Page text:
Three years ago, he organized the American Fork Half-Marathon to help local cancer patients. It has grown from 800 runners the first year to almost 3000 runners last year and has raised almost $200,000 for needy cancer patients.
He wants to continue to "educate myself to make sound rational decisions based on the facts," for the benefit of residents and businesses in American Fork.
Asked about economic growth, he said he wants American Fork to have a small-town feel but be business-friendly, to attract businesses and their taxes. Two-thirds of sales tax revenue comes from residents of other cities, this helps reduce property taxes in the city. He would favor hiring a full-time economic development director; if efficient, this person would bring in more tax revenue than the position would cost.
He supports the proposed road bond. He wants to work with the state legislature to get higher portion of gas taxes. He noted that the city council could simply have raised property taxes to pay for road repairs, but they thought bonding the best approach and wanted to put it to the voters.
High priorities include public safety (fire, police, ambulance). Quality of life issues are important; arts and recreation programs, the library, and parks need to function well and efficiently. The arts make a community a community. It was a tough decision to make the arts programs stand on their own. Some city jobs were eliminated, saving some money.
Asked why pressurized irrigation bills are so high, he noted that the price of the system went from $8 million when it was first considered [in the 1990s] to the high-forties when it could no longer be postponed. Repayment projections were probably a little too aggressive, and the economic downturn beginning in 2007 drastically reduced the impact fee revenue intended to repay the bond. It has to be paid, so user fees had to be raised.
He noted that when the City held a public hearing on its proposed budget for the year, almost nobody came. He urged residents to get involved.
In his closing statement he politely urged voters to become educated, make sure they understand the issues before they vote.
City Council Candidate: Jeffrey Shorter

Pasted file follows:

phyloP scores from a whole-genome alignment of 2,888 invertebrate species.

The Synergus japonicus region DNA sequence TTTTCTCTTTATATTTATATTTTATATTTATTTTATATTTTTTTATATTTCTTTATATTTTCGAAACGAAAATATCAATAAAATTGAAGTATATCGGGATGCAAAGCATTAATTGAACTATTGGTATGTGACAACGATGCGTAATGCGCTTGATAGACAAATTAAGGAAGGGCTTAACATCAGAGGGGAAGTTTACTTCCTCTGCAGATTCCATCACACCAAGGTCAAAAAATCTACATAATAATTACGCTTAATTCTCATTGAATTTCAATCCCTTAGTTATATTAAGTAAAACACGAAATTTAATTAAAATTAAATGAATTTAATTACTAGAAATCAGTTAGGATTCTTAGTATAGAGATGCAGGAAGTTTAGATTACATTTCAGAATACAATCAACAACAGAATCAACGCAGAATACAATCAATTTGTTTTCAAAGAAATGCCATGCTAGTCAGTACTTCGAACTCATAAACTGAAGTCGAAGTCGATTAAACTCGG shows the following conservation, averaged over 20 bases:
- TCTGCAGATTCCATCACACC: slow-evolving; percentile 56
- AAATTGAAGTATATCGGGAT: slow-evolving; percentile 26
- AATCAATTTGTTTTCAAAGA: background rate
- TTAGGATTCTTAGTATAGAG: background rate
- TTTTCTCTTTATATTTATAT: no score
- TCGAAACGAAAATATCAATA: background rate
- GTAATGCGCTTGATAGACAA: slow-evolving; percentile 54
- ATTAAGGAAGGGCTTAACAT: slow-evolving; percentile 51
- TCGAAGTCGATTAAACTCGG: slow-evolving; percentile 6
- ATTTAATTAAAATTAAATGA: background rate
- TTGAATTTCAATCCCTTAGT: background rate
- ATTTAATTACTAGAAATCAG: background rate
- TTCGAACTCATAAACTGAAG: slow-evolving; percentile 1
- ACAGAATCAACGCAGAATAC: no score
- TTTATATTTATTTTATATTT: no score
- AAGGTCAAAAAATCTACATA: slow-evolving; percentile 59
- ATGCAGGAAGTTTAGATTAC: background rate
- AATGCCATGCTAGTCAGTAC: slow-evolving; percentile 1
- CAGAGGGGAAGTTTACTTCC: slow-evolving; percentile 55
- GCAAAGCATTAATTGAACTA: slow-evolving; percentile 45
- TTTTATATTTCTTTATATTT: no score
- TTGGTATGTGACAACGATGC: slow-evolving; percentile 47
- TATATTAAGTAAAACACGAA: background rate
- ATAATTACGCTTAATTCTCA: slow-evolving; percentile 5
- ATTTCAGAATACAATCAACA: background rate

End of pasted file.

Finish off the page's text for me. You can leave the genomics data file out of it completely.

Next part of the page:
Jeff Shorter grew up in Orem and has lived in American Fork for about 19 years. He has a law practice in Salt Lake City and enjoys the work. He has no history of civic service outside his professional and church duties, because there was never time. Now he's at an age where he has some time to help, and he wants to.
In his church service experience, he has tried to delegate responsibility and give people opportunities to serve, and has tried to expect the best from them, and to be kind along the way.
He is against the proposed road bond issue and bonding generally. He says the government should spend what it has, not more. But he does like that in this case the people can just whether to bond and have a tax increase or not.
He said we can get by without raising taxes to fix the roads; simply prioritize them and fix them when we have the money. He said the roads have been worse in the past than they are now; we can live with bad roads while we figure out how to pay for fixing them.
He praised the City for recent cuts and noted that current council inherits a lot of issues from past councils But he thinks we could and should cut more. We should make sure families have what they need; if it's a choice between families and governments cutting budgets, it should always be the governments. State and federal governments, he said, need to stop reaching into our pockets.
Shorter doesn't think we should hire an economic development director or anyone else. We want people to come to American Fork to shop, and we want businesses to come. But persuading businesses to come to American Fork should be the job of the mayor and city council.